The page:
PMC Studies Inform Updated Midwest Cover Crop Council Decision Tool
The Elsberry Plant Materials Center contributes to updating the Midwest Cover Crop Council decision tool.
The Midwest Cover Crop Council (MCCC) facilitates the sharing of cover crop knowledge within the Midwest and beyond. The MCCC is organized within 13 states and provinces, and is a multidimensional partnership comprised of individuals representing universities, extension, government agencies, farmers, nonprofit partners, agri-business, and other organizations. Individuals within the MCCC prioritize policy, networking, research, education and fundraising to fulfill the overall goal of increasing adoption of year-round living cover in the Great Lakes and Mississippi River basins.
In 2022, the Elsberry, Missouri Plant Materials Center (PMC) was tasked with assisting the MCCC to revise the existing Cover Crop Decision Tool. This tool is a web-based system used to assist farmers in selecting cover crops for their field and vegetable crop rotations. Cover crop information is consolidated by state to help producers make selections at the county level. Information in the tool was originally designed around the Sustainable Agriculture Research and Education publication Managing Cover Crops Profitably, 3rd Edition.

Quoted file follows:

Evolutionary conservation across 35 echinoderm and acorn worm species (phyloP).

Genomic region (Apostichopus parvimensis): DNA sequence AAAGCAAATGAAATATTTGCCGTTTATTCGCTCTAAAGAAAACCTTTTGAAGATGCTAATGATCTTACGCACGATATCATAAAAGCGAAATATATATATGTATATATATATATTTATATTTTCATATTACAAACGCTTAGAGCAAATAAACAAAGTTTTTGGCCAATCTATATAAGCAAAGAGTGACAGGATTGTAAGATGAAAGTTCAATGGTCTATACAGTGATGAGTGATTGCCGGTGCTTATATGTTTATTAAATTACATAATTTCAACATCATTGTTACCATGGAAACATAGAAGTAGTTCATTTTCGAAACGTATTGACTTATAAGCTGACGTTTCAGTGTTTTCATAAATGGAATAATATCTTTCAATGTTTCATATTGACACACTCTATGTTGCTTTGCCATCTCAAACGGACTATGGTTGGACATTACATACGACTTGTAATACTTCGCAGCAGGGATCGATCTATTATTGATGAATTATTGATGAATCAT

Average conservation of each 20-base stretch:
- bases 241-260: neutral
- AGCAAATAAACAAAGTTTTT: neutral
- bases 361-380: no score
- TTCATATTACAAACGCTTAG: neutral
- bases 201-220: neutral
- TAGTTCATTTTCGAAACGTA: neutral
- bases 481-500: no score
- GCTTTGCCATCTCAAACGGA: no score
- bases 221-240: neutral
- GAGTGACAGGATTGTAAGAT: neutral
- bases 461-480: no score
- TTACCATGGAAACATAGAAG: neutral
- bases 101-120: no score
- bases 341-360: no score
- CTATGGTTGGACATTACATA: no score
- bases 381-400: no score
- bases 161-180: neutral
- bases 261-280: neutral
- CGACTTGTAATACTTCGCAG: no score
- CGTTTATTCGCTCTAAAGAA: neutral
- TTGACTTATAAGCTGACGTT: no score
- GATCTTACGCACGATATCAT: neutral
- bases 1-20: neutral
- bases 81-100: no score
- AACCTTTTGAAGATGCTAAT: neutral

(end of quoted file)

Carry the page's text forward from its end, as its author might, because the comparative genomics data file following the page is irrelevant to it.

The MCCC Cover Crop Decision Tool was updated to reflect new findings on cover crop research, as well as match enhanced web technology, become mobile friendly and increased accessibility. New cover crop information was added to the tool via scientific literature as well as experts with hands-on field experience. Elsberry PMC staff provided input on new cover crop information gained from their cover crop adaptation trial, planting date, seeding rate, and weed management studies conducted in Elsberry, MO within the last six years. For each state, the tool now reflects cover crop species most used in each county, as well as other plant attributes such as establishment period, seeding rate and planting depth.
Technical information and guidance on the use of conservation plants to address resource concerns can be found on the Plant Materials Program website or contact the nearest Plant Materials Center or plant materials specialist.